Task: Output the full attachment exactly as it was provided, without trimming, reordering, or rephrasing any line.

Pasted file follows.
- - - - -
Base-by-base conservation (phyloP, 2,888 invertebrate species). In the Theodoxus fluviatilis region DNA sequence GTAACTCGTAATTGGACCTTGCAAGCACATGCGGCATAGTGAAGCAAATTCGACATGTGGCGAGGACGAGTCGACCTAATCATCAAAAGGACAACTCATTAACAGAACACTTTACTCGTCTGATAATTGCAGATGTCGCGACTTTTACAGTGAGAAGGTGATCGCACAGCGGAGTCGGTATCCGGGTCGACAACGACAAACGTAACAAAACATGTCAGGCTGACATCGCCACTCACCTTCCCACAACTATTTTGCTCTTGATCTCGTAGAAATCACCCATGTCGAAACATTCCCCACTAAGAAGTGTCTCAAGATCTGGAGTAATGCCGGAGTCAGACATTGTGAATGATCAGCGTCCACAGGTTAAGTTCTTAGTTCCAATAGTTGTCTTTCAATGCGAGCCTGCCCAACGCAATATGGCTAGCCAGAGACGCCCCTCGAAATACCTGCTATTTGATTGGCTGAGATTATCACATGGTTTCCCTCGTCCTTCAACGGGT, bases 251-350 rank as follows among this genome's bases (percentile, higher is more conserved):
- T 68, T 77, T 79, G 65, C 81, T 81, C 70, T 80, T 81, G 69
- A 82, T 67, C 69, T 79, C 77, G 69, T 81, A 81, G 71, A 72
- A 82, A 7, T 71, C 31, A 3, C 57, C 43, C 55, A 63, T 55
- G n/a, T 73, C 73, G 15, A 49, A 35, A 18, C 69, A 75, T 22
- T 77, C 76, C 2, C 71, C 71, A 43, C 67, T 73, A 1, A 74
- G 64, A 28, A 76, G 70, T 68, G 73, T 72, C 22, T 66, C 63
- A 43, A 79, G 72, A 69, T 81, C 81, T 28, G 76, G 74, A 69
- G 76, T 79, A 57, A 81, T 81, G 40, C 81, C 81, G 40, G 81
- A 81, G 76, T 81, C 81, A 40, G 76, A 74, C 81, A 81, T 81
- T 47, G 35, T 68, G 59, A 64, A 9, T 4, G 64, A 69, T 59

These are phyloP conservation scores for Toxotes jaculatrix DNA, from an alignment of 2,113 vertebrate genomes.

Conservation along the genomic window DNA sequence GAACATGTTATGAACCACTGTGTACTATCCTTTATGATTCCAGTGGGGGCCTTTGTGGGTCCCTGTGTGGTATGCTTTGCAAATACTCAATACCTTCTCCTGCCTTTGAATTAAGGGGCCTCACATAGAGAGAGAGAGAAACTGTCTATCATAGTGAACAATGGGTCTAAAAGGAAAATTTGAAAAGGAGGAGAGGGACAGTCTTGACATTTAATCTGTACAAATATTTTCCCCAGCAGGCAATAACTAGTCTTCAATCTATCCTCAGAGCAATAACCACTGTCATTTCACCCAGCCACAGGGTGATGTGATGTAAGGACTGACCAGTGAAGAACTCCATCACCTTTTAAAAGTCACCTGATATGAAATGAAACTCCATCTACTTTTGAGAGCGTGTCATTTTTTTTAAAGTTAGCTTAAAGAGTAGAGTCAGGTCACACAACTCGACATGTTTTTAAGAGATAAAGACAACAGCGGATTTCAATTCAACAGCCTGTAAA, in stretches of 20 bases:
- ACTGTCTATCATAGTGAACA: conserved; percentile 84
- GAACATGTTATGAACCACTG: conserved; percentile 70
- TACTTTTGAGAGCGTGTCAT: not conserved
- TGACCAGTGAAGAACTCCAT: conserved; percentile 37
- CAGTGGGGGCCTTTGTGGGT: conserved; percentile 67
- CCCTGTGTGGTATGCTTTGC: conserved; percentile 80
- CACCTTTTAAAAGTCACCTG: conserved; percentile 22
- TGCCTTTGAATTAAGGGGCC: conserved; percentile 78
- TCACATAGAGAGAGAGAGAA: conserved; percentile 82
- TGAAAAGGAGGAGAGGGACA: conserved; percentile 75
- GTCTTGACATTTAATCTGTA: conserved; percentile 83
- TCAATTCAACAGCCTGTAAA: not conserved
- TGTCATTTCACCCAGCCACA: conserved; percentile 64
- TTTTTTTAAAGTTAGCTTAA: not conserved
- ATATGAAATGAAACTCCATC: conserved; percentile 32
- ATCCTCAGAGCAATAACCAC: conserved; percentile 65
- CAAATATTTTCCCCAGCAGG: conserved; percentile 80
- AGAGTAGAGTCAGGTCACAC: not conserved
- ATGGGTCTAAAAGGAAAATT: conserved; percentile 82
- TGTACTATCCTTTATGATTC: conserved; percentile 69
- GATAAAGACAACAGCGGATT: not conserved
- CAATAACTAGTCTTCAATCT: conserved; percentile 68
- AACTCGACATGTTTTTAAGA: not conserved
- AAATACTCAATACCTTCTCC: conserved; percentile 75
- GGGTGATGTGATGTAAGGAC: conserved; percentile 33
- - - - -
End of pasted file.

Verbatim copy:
Base-by-base conservation (phyloP, 2,888 invertebrate species). In the Theodoxus fluviatilis region DNA sequence GTAACTCGTAATTGGACCTTGCAAGCACATGCGGCATAGTGAAGCAAATTCGACATGTGGCGAGGACGAGTCGACCTAATCATCAAAAGGACAACTCATTAACAGAACACTTTACTCGTCTGATAATTGCAGATGTCGCGACTTTTACAGTGAGAAGGTGATCGCACAGCGGAGTCGGTATCCGGGTCGACAACGACAAACGTAACAAAACATGTCAGGCTGACATCGCCACTCACCTTCCCACAACTATTTTGCTCTTGATCTCGTAGAAATCACCCATGTCGAAACATTCCCCACTAAGAAGTGTCTCAAGATCTGGAGTAATGCCGGAGTCAGACATTGTGAATGATCAGCGTCCACAGGTTAAGTTCTTAGTTCCAATAGTTGTCTTTCAATGCGAGCCTGCCCAACGCAATATGGCTAGCCAGAGACGCCCCTCGAAATACCTGCTATTTGATTGGCTGAGATTATCACATGGTTTCCCTCGTCCTTCAACGGGT, bases 251-350 rank as follows among this genome's bases (percentile, higher is more conserved):
- T 68, T 77, T 79, G 65, C 81, T 81, C 70, T 80, T 81, G 69
- A 82, T 67, C 69, T 79, C 77, G 69, T 81, A 81, G 71, A 72
- A 82, A 7, T 71, C 31, A 3, C 57, C 43, C 55, A 63, T 55
- G n/a, T 73, C 73, G 15, A 49, A 35, A 18, C 69, A 75, T 22
- T 77, C 76, C 2, C 71, C 71, A 43, C 67, T 73, A 1, A 74
- G 64, A 28, A 76, G 70, T 68, G 73, T 72, C 22, T 66, C 63
- A 43, A 79, G 72, A 69, T 81, C 81, T 28, G 76, G 74, A 69
- G 76, T 79, A 57, A 81, T 81, G 40, C 81, C 81, G 40, G 81
- A 81, G 76, T 81, C 81, A 40, G 76, A 74, C 81, A 81, T 81
- T 47, G 35, T 68, G 59, A 64, A 9, T 4, G 64, A 69, T 59

These are phyloP conservation scores for Toxotes jaculatrix DNA, from an alignment of 2,113 vertebrate genomes.

Conservation along the genomic window DNA sequence GAACATGTTATGAACCACTGTGTACTATCCTTTATGATTCCAGTGGGGGCCTTTGTGGGTCCCTGTGTGGTATGCTTTGCAAATACTCAATACCTTCTCCTGCCTTTGAATTAAGGGGCCTCACATAGAGAGAGAGAGAAACTGTCTATCATAGTGAACAATGGGTCTAAAAGGAAAATTTGAAAAGGAGGAGAGGGACAGTCTTGACATTTAATCTGTACAAATATTTTCCCCAGCAGGCAATAACTAGTCTTCAATCTATCCTCAGAGCAATAACCACTGTCATTTCACCCAGCCACAGGGTGATGTGATGTAAGGACTGACCAGTGAAGAACTCCATCACCTTTTAAAAGTCACCTGATATGAAATGAAACTCCATCTACTTTTGAGAGCGTGTCATTTTTTTTAAAGTTAGCTTAAAGAGTAGAGTCAGGTCACACAACTCGACATGTTTTTAAGAGATAAAGACAACAGCGGATTTCAATTCAACAGCCTGTAAA, in stretches of 20 bases:
- ACTGTCTATCATAGTGAACA: conserved; percentile 84
- GAACATGTTATGAACCACTG: conserved; percentile 70
- TACTTTTGAGAGCGTGTCAT: not conserved
- TGACCAGTGAAGAACTCCAT: conserved; percentile 37
- CAGTGGGGGCCTTTGTGGGT: conserved; percentile 67
- CCCTGTGTGGTATGCTTTGC: conserved; percentile 80
- CACCTTTTAAAAGTCACCTG: conserved; percentile 22
- TGCCTTTGAATTAAGGGGCC: conserved; percentile 78
- TCACATAGAGAGAGAGAGAA: conserved; percentile 82
- TGAAAAGGAGGAGAGGGACA: conserved; percentile 75
- GTCTTGACATTTAATCTGTA: conserved; percentile 83
- TCAATTCAACAGCCTGTAAA: not conserved
- TGTCATTTCACCCAGCCACA: conserved; percentile 64
- TTTTTTTAAAGTTAGCTTAA: not conserved
- ATATGAAATGAAACTCCATC: conserved; percentile 32
- ATCCTCAGAGCAATAACCAC: conserved; percentile 65
- CAAATATTTTCCCCAGCAGG: conserved; percentile 80
- AGAGTAGAGTCAGGTCACAC: not conserved
- ATGGGTCTAAAAGGAAAATT: conserved; percentile 82
- TGTACTATCCTTTATGATTC: conserved; percentile 69
- GATAAAGACAACAGCGGATT: not conserved
- CAATAACTAGTCTTCAATCT: conserved; percentile 68
- AACTCGACATGTTTTTAAGA: not conserved
- AAATACTCAATACCTTCTCC: conserved; percentile 75
- GGGTGATGTGATGTAAGGAC: conserved; percentile 33